Related to "simplification" problems are some "solving" problems. Just as some expressions contain parentheticals and even nested grouping symbols, so also do some equations. The simplification process is the same, whether we're working with expressions (and thus only simplifying) or equations (so we're also solving). But, because the "equals" sign can cause confusion, especially if the instructor has been a bit careless, I'm going to work some "solving" exercises and, as we go, highlight where there might be pitfalls. (In other words, this page is an expansion of my comment on the previous page.)
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Let's look at a typical linear equation that contains some parentheticals.
This equation has some nested grouping symbols on the left-hand side. As usual, I'll simplify from the inside out. I'll start by inserting the "understood" 1 in front of that innermost set of parentheses:
3 + 2[4x − (4 + 3x)] = −1
3 + 2[4x − 1(4 + 3x)] = −1
3 + 2[4x − 1(4) − 1(3x)] = −1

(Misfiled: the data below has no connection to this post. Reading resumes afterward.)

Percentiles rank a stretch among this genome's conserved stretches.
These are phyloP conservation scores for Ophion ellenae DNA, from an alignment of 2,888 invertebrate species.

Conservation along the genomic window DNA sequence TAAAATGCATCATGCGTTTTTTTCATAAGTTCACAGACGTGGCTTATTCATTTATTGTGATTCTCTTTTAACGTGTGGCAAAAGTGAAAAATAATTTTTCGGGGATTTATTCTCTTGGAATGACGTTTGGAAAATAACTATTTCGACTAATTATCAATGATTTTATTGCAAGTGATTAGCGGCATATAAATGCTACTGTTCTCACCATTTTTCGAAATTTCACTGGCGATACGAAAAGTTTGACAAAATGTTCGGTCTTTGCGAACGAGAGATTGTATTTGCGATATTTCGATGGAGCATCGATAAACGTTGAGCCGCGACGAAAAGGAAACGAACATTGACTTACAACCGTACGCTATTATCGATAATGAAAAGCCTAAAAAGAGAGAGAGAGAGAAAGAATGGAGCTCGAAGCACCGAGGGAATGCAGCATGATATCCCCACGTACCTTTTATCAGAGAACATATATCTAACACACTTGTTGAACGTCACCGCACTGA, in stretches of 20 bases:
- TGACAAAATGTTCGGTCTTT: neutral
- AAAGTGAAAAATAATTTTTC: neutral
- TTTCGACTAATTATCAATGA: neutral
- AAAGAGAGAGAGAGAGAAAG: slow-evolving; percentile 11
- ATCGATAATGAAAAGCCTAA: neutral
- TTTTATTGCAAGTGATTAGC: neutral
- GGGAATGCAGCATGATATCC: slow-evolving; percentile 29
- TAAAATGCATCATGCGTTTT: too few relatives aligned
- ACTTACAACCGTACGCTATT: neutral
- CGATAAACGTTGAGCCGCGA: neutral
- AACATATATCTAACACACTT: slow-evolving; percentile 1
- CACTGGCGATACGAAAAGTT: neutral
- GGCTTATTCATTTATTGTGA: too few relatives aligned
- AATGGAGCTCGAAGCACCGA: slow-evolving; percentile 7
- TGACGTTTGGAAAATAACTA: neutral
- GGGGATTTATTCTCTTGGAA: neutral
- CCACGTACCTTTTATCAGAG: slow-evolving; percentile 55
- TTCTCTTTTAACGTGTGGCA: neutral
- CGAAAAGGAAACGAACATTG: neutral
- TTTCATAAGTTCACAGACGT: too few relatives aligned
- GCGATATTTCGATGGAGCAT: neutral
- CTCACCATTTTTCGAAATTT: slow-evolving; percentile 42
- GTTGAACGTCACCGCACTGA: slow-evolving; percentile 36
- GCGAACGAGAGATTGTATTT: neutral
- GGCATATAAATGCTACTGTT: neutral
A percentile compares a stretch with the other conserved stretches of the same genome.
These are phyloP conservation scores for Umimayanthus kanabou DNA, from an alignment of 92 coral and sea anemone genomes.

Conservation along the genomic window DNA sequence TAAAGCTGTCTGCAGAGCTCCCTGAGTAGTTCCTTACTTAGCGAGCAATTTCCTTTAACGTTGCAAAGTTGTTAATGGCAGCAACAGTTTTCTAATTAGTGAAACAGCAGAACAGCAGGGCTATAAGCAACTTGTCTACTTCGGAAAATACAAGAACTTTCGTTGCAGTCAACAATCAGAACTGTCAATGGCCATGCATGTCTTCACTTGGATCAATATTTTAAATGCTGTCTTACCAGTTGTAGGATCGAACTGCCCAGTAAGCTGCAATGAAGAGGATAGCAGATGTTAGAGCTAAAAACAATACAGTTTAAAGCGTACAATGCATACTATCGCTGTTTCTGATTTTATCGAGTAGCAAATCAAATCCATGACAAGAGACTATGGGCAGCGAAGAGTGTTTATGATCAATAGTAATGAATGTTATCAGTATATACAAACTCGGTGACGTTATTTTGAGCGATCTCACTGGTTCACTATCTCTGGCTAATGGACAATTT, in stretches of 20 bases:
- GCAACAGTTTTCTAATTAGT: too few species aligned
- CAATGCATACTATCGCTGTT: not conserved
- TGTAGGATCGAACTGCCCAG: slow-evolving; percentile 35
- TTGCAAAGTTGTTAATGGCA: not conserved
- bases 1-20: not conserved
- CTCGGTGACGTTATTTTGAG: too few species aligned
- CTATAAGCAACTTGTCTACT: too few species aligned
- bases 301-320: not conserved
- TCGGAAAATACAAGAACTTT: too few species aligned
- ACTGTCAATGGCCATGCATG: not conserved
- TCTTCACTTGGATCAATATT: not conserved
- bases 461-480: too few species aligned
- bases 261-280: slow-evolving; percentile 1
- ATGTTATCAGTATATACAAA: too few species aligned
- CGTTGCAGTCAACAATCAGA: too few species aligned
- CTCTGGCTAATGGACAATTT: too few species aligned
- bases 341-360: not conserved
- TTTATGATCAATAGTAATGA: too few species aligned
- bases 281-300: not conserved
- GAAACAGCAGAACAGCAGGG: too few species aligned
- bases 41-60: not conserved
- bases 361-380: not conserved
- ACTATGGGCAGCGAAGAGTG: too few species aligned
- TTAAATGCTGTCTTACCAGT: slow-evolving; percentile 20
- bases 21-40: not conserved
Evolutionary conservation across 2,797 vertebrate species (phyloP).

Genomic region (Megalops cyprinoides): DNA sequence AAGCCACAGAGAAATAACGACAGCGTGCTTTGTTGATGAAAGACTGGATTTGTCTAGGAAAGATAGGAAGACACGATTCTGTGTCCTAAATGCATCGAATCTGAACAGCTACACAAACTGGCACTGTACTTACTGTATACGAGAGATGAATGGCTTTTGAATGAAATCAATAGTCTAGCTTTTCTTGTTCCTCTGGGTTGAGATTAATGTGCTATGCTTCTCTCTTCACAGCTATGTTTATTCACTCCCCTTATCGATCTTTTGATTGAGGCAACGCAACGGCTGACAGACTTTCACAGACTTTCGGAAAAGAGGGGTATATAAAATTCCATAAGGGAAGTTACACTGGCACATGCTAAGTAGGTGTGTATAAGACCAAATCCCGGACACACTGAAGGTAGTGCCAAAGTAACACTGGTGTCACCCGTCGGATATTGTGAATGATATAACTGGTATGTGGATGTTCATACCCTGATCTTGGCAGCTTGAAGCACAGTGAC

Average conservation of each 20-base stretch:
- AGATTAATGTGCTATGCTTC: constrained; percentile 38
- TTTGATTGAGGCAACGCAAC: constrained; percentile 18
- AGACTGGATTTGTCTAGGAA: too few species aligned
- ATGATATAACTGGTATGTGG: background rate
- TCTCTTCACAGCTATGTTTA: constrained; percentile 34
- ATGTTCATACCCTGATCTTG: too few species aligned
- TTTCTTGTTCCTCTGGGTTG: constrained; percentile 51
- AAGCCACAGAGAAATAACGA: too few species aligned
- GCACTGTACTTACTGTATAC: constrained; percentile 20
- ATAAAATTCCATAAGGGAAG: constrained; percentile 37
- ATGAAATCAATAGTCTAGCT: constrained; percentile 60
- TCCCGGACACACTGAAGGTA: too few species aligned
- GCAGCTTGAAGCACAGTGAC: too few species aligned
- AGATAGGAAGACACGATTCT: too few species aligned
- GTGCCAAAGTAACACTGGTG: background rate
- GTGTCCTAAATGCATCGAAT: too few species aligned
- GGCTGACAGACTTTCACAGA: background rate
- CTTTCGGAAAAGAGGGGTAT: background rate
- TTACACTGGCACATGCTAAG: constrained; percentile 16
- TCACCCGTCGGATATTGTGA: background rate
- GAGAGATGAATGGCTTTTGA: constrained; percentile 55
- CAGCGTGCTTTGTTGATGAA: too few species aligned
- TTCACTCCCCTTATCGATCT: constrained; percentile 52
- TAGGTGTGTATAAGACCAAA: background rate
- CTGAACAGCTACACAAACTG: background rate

3 + 2[4x − 4 − 3x] = −1
3 + 2[1x − 4] = −1
3 + 2[1x] + 2[−4] = −1
3 + 2x − 8 = −1
2x + 3 − 8 = −1
2x − 5 = −1
2x − 5 + 5 = −1 + 5
2x = 4
x = 2
It is not required that you write out this many steps; once you get comfortable with the process, you'll probably do a lot of this in your head. But until you reach that comfort zone, you should write things out at least this clearly and completely.
Always remember, by the way, that you can check your answers in "solving" problems by plugging the numerical answer back in to the original equation. In this case, the variable is only in terms on the left-hand side (LHS) of the equation; my "check" (that is, my evaluation at the solution value) looks like this:
LHS: 3 + 2[4x − (4 + 3x)]:
3 + 2[4(2) − (4 + 3(2))]
3 + 2[8 − (4 + 6)]
3 + 2[8 − (10)]
3 + 2[−2]
3 − 4
−1
Since this is what I was supposed to get for the right-hand side (that is, I've shown that the LHS is equal to the RHS), my solution value was correct.
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Note the difference between the exercise at the top of this page and all the preceeding exercises. This was a "solving" problem, whereas the previous ones had been "simplifying" problems. That is, the exercise above started with an equation (that is, it started something with an "equals" sign in it) and I was supposed to find a solution (that is, I was supposed to find something of the form "(some variable) equals (some number)"). On the other hand, for the previous exercises I had started with an expression (that is, I had started with something containing no "equals" sign) and had ended up with a different version of the same expression (in particular, I ended up with something that still contained no "equals" sign).